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Innovation for legal service providers crucial, says report

‘This is a historically unique time for lawyers’
|Written By Aidan Macnab
Innovation for legal service providers crucial, says report
Judith McKay says a greater collaboration is needed between legal departments, law firms, alternate service providers and technology providers.

With the steep rise in in-house legal departments, rapidly evolving technology, heightened use of alternative legal providers and the explosion of new regulations as businesses continue to expand across the globe, a new report from McCarthy Tétrault recommends legal service providers reinvent to adapt or die.

Internationally, regulations are proliferating while businesses expand across borders, says the report. Meanwhile, the authors say, in the digital realm, data is multiplying and creating liability for businesses. That means there is a huge increase in corporate legal departments that heightens the need for other lawyers to integrate their expertise with the business world.

“This is a historically unique time for lawyers,” says the report, which is authored by three lawyers at McCarthy Tétrault: Susan Wortzman, a partner and founder of MT>3; Matthew Peters, a partner and national innovation leader; and Judith McKay, the chief client and innovation officer.

The report says that, between 1997 and 2017, the number of in-house lawyers tripled to 105,310 from 34,750 — growing sharply since the 2008 financial crisis. The growth of in-house lawyers was seven-and-a-half times faster than that of law firms, says the report.

Corresponding to this upsurge of in-house lawyers is a rise in the use of alternative fee arrangements and other methods of reducing the external legal cost for in-house departments, says the report. It also states that alternative legal service providers are, therefore, seeing more work with 19 per cent of legal departments outsourcing to them — a number that rises to 38 per cent for large legal departments.

“One of the most significant changes in the last 20 years is the insourcing of legal capabilities into companies,” McKay told Legal Feeds.

Another survey cited in the paper says the majority of Canadian GCs did not expect their in-house departments to grow in the next year. McKay says this raises a question.

“How do you keep driving efficiency and effectiveness while meeting the business needs?” she asks.

One way of becoming more efficient while meeting business needs involves adapting to technological innovation, becoming an expert in the tools it produces, says the report. Alternative service providers help, too. But most important is a greater collaboration between legal departments, law firms, alternate service providers and technology providers, says McKay.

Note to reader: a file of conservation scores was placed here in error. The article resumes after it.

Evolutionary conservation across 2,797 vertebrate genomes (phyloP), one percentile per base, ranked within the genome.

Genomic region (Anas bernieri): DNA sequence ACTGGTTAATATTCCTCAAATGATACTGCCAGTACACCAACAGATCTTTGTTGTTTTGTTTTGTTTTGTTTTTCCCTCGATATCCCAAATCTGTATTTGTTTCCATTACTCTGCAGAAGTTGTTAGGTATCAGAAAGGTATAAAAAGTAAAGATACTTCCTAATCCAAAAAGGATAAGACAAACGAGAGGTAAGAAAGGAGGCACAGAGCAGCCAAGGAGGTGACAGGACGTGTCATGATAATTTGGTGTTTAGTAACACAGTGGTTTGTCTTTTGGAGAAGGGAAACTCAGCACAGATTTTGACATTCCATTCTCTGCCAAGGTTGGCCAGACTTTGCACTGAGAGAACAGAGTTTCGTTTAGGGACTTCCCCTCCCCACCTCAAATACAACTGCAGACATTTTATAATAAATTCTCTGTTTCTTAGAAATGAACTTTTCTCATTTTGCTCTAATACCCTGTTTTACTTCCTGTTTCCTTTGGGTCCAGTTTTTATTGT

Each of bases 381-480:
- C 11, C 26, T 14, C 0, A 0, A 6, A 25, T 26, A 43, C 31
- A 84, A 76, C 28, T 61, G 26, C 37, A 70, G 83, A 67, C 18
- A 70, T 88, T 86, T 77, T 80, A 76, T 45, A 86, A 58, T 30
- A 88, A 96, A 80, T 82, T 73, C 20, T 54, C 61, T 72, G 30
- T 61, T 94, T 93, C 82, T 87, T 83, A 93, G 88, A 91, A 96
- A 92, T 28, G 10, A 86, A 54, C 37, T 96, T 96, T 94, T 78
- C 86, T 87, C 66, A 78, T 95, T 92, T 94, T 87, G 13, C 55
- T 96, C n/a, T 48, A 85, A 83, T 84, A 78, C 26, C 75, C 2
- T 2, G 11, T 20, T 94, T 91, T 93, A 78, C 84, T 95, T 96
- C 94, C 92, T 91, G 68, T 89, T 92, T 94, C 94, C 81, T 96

“What we truly need is to truly rethink how legal services are delivered,” she says.

The report says that, in the digital realm over the last two years, more data has been created than in all time previous and 1.7 megabytes is being created every second for every person on Earth. The authors predict that, in five years, there will be 50 billion smart connected devices capable of collecting, sharing and analyzing data. This growth in connectivity and the data it leaves behind will mean growth in business for lawyers, as it leads to an “exponential” expansion in contracts businesses “need to draft, comply with and manage,” they write.

“Digitization creates tremendous opportunities to collect, analyze and monetize data using artificial intelligence but also tremendous risk if not implemented thoughtfully,” the report states.

“Doing discovery for litigation is impossible to do now without machine-learning technology,” McKay told Legal Feeds. “It creates tremendous value, because all of this data is extremely valuable. But making sure that you get the opportunities from the data and in a legally defensible way is extremely important and complex as well.”

The authors cite a 2017 survey of more than 200 in-house lawyers — mostly GCs and heads of the legal department — which found that “innovative service delivery through technology” was more important than personal relationships, corporate social responsibility and the size and reach of international networks when it comes to choosing external law firms with whom to work. Another survey from 2018 from Acritas showed that 69 per cent of U.S. corporate legal departments surveyed said they hadn’t seen their outside law firms and other legal service providers innovate in the last year.

“To be relevant, law firms need to accelerate their commitment to innovation and transformation,” says McKay.

Globalization has stretched corporate clients across the world, producing as much risk as can come from every nation on Earth’s individual legal systems plus much more. The paper illustrates the extent to which regulations are multiplying. In 2003, there were 2,000 regulations worldwide. That increased to 16,000 as of 2018. Non-compliance will sting more than ever; for example, four per cent of annual global turnover or $34,795,945 for violating the EU General Data Protection Regulation and $10 million for violating Canada’s Anti-Spam Legislation.

Inhouse counsel say managing regulatory compliance is their biggest business law challenge, and data security, privacy and other technology-related issues are among the top as well.

“Regulations are exploding,” McKay says. “The consequences of non-compliance are greater than ever before with reputational risks and massive fines.”

“So the stakes are very high. And that's not even counting the reputational impact that can happen with being non-compliant,” she says.




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